The General: Performed by Dave Goelz and voiced by Michael Kilgarriff, the General is pretty damn badass. After the death of the Emperor, he’s the one who wins the ordeal of Trial By Stone to become the new ruler. He’s also got an army of Garthim at his command, which…well, they’re basically umber hulks. Dude’s hardcore.

Directed by Jim Henson, Frank Oz and (uncredited) Gary Kurtz, the movie is masterfully shot. Not only is it ambitious, but they really work around the limitations of puppets to really make it seem plausible. And the effects have aged very, very, very well. The pacing does slow down a bit in the middle after Jen meets Kira, but its nothing serious.

The overall look of the film was a collaboration between Jim Henson and Brian Froud (who also worked with Henson on Labyrinth) and the world these two built is simply stunning on a conceptual level.

Story by Jim Henson and screenplay by David Odell, the plot is…well, its nothing complicated and trundles along predictable lines. There’s not a whole lot to Jen & Kira’s characters and the Mystics are, to be honest, really boring. Although this movie also gives us the Skeksis, which are constantly entertaining when they’re on screen because of their decadent villainy. The plot does stray into some pretty dark corners here and there too, which is both pretty cool and creepy at times. This is a good thing, since family movies should never condescend toward the audience.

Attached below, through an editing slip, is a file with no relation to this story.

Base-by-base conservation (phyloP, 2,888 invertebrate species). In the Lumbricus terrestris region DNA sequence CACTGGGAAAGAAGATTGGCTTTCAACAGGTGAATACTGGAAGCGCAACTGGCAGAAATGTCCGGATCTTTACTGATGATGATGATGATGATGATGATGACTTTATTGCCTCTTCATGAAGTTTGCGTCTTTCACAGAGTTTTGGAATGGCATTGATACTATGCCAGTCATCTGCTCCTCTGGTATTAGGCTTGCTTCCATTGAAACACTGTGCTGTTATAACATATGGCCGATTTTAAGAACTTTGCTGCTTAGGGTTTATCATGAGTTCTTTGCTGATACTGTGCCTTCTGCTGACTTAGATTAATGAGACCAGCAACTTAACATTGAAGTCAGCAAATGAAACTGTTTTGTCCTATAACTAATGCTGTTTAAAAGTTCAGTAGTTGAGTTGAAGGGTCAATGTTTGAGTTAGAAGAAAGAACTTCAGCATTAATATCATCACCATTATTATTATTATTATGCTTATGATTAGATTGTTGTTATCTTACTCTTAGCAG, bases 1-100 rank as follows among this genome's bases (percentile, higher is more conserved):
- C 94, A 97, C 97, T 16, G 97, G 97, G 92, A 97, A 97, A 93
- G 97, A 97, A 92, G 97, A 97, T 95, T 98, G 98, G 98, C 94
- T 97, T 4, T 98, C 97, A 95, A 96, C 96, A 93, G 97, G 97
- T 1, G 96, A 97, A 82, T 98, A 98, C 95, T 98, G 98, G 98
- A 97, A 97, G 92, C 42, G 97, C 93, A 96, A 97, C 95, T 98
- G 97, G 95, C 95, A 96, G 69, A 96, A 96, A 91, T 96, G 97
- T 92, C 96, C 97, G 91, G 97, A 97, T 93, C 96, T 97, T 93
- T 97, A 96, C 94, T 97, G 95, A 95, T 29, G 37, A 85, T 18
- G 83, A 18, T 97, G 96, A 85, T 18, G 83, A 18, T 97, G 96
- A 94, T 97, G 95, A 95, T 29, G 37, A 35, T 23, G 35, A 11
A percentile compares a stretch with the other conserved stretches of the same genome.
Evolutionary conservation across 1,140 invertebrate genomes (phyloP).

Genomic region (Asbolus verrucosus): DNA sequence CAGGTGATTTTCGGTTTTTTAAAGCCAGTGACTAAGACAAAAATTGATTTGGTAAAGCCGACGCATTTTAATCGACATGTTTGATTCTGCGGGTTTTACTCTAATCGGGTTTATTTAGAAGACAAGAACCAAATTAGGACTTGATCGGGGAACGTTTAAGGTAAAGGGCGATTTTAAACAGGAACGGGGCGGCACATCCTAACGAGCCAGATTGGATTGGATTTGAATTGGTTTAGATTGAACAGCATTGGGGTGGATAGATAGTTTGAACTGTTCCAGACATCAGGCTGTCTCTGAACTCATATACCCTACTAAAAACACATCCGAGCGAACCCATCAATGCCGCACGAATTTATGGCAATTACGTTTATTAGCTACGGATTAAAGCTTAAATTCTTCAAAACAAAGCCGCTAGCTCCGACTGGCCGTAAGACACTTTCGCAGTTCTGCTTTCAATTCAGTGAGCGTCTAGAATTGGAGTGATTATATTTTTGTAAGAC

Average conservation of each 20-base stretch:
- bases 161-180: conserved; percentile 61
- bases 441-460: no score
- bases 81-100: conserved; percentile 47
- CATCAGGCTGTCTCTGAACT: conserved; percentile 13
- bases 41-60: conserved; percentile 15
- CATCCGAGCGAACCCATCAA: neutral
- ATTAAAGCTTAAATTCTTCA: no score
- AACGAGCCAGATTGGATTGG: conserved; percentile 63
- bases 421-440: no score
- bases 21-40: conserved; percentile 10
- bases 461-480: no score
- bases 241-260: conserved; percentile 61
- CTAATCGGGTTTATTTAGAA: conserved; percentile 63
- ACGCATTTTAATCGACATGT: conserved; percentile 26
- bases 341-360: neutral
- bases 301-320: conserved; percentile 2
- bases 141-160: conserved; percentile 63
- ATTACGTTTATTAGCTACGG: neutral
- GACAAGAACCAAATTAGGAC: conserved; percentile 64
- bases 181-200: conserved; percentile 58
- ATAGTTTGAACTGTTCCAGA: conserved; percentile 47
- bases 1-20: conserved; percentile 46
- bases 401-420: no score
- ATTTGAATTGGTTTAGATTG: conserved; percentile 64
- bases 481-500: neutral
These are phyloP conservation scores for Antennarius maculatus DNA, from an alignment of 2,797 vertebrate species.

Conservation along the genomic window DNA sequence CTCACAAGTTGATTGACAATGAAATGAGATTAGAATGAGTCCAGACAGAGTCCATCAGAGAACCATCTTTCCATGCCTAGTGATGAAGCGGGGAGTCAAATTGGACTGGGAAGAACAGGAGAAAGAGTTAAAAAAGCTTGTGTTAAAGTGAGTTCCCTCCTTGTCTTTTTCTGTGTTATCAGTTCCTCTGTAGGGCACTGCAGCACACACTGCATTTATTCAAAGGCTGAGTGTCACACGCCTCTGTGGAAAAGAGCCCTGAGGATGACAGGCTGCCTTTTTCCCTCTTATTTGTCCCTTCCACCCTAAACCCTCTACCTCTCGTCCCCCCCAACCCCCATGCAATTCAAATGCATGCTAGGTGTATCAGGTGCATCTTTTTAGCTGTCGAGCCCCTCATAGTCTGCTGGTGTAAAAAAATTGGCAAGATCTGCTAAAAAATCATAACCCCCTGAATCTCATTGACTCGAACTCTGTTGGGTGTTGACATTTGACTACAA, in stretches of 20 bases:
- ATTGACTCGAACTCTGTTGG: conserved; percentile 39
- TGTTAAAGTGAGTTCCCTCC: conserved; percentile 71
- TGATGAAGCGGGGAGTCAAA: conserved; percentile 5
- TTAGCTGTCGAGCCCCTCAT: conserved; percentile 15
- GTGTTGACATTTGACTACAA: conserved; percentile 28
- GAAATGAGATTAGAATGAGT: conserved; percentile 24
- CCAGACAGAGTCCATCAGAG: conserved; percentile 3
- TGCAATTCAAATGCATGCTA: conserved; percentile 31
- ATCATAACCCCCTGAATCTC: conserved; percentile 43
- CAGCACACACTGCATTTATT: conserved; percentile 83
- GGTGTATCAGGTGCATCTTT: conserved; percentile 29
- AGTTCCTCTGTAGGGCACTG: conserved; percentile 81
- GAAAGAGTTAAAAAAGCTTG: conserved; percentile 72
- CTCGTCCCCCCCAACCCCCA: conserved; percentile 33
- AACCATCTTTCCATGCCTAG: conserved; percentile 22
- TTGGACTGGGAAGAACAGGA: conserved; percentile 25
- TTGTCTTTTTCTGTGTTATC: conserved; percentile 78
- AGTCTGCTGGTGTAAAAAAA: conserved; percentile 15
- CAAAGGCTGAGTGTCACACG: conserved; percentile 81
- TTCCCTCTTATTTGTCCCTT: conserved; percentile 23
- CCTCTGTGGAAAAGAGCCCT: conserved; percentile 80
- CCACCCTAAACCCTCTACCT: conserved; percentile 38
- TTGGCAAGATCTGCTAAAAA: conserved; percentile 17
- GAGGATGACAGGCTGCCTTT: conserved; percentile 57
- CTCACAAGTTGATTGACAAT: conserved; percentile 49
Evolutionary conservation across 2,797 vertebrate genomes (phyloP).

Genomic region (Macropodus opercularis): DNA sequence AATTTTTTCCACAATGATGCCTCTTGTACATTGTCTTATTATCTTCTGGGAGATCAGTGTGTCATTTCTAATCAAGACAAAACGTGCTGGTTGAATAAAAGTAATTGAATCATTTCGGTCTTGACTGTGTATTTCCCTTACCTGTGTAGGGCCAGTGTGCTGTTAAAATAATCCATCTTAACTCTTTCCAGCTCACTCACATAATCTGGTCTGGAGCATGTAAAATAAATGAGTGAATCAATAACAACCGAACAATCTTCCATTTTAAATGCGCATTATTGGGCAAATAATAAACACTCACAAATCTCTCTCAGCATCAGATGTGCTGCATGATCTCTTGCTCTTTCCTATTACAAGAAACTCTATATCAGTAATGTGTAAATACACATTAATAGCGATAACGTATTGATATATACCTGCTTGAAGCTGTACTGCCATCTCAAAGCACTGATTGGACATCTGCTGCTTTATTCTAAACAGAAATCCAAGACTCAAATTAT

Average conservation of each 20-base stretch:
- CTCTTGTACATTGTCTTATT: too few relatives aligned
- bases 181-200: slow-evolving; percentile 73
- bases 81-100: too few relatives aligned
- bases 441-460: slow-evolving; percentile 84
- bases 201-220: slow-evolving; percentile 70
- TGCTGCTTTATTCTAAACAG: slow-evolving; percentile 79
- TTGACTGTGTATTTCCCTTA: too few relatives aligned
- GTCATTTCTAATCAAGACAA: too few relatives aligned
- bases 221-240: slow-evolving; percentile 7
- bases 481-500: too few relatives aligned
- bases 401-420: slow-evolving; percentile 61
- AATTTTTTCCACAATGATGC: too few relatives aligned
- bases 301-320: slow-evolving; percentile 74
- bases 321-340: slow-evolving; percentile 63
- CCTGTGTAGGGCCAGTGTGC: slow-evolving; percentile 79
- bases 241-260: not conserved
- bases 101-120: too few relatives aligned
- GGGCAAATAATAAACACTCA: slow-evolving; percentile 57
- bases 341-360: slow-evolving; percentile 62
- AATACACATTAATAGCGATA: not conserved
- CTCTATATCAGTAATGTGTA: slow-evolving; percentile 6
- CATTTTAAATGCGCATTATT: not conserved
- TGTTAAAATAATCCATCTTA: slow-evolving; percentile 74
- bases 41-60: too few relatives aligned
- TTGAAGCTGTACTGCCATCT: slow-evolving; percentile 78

The score by Trevor Jones is big, sweeping, majestic and a little eerie. The main theme is incredibly memorable and the whole sound fit’s the movie perfectly. The sound effects are outstanding as well, which is no surprise because it was headed up by Ben Burtt, who’s so good at his job that he can get nominated for sound awards in his sleep.

So yeah, The Dark Crystal is one hell of a film. Its strange, sure, and lacking the lighter tone of the later Labyrinth, the movie tracks its own path to display Henson’s extremely ambitious vision. It gets weird, yes, but it embraces that aspect and avoids ever getting too cheesy, even if it does tread familiar story trails. All of these are good things, especially since a sequel has been rumored for years at this point.

Wednesday, April 14, 2010

“In polite society, we don’t say “yoohoo.” We say “yoowhom”

Well, this is it, 1947’s Song of the Thin Man is the last one of the series. After the disappointment of the last film, its probably a good thing that this is the last one.

All right, so a sleazy jazz band leader who owes the mob a lot of money and doesn’t have any friends at a charity benefit on a luxury boat/casino and gets murdered in the night while trying to steal from the till. Nick & Nora, who were guests at the party where this guy was murdered, eventually get wrapped up in figuring out what’s going on and get swept up in a late night world of jazz music and murder.